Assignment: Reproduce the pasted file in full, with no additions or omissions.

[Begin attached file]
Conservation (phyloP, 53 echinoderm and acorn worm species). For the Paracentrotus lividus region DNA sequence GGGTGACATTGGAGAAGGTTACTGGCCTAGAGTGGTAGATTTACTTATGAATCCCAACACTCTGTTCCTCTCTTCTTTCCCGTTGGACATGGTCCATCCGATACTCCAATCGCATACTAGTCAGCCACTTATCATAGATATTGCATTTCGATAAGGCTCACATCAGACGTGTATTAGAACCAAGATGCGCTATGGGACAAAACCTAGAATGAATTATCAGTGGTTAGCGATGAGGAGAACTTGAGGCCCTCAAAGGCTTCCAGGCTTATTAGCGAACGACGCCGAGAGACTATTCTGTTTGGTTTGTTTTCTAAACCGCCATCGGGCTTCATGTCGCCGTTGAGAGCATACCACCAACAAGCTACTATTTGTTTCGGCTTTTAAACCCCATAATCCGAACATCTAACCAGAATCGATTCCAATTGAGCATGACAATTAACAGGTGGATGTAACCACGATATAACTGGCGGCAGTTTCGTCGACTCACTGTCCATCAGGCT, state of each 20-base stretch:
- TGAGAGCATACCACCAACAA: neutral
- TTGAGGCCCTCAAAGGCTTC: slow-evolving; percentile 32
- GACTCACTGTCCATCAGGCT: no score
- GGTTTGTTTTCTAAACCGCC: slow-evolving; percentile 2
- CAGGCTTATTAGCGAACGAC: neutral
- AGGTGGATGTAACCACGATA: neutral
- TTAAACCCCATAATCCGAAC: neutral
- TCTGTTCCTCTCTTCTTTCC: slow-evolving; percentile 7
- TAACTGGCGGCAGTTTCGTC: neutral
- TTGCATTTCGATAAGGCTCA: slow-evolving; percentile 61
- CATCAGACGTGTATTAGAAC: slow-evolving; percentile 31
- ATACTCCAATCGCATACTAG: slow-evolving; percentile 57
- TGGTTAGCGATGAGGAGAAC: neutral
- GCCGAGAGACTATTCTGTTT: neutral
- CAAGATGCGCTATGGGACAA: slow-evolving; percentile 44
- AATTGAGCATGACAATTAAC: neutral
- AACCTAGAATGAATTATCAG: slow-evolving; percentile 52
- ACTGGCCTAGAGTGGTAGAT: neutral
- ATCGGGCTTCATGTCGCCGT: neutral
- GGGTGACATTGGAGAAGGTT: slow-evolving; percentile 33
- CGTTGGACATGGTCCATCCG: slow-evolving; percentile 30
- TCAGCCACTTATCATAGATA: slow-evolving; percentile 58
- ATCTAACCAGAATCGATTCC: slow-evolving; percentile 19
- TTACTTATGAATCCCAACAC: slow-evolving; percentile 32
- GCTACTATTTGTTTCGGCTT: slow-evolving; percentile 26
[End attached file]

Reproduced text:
Conservation (phyloP, 53 echinoderm and acorn worm species). For the Paracentrotus lividus region DNA sequence GGGTGACATTGGAGAAGGTTACTGGCCTAGAGTGGTAGATTTACTTATGAATCCCAACACTCTGTTCCTCTCTTCTTTCCCGTTGGACATGGTCCATCCGATACTCCAATCGCATACTAGTCAGCCACTTATCATAGATATTGCATTTCGATAAGGCTCACATCAGACGTGTATTAGAACCAAGATGCGCTATGGGACAAAACCTAGAATGAATTATCAGTGGTTAGCGATGAGGAGAACTTGAGGCCCTCAAAGGCTTCCAGGCTTATTAGCGAACGACGCCGAGAGACTATTCTGTTTGGTTTGTTTTCTAAACCGCCATCGGGCTTCATGTCGCCGTTGAGAGCATACCACCAACAAGCTACTATTTGTTTCGGCTTTTAAACCCCATAATCCGAACATCTAACCAGAATCGATTCCAATTGAGCATGACAATTAACAGGTGGATGTAACCACGATATAACTGGCGGCAGTTTCGTCGACTCACTGTCCATCAGGCT, state of each 20-base stretch:
- TGAGAGCATACCACCAACAA: neutral
- TTGAGGCCCTCAAAGGCTTC: slow-evolving; percentile 32
- GACTCACTGTCCATCAGGCT: no score
- GGTTTGTTTTCTAAACCGCC: slow-evolving; percentile 2
- CAGGCTTATTAGCGAACGAC: neutral
- AGGTGGATGTAACCACGATA: neutral
- TTAAACCCCATAATCCGAAC: neutral
- TCTGTTCCTCTCTTCTTTCC: slow-evolving; percentile 7
- TAACTGGCGGCAGTTTCGTC: neutral
- TTGCATTTCGATAAGGCTCA: slow-evolving; percentile 61
- CATCAGACGTGTATTAGAAC: slow-evolving; percentile 31
- ATACTCCAATCGCATACTAG: slow-evolving; percentile 57
- TGGTTAGCGATGAGGAGAAC: neutral
- GCCGAGAGACTATTCTGTTT: neutral
- CAAGATGCGCTATGGGACAA: slow-evolving; percentile 44
- AATTGAGCATGACAATTAAC: neutral
- AACCTAGAATGAATTATCAG: slow-evolving; percentile 52
- ACTGGCCTAGAGTGGTAGAT: neutral
- ATCGGGCTTCATGTCGCCGT: neutral
- GGGTGACATTGGAGAAGGTT: slow-evolving; percentile 33
- CGTTGGACATGGTCCATCCG: slow-evolving; percentile 30
- TCAGCCACTTATCATAGATA: slow-evolving; percentile 58
- ATCTAACCAGAATCGATTCC: slow-evolving; percentile 19
- TTACTTATGAATCCCAACAC: slow-evolving; percentile 32
- GCTACTATTTGTTTCGGCTT: slow-evolving; percentile 26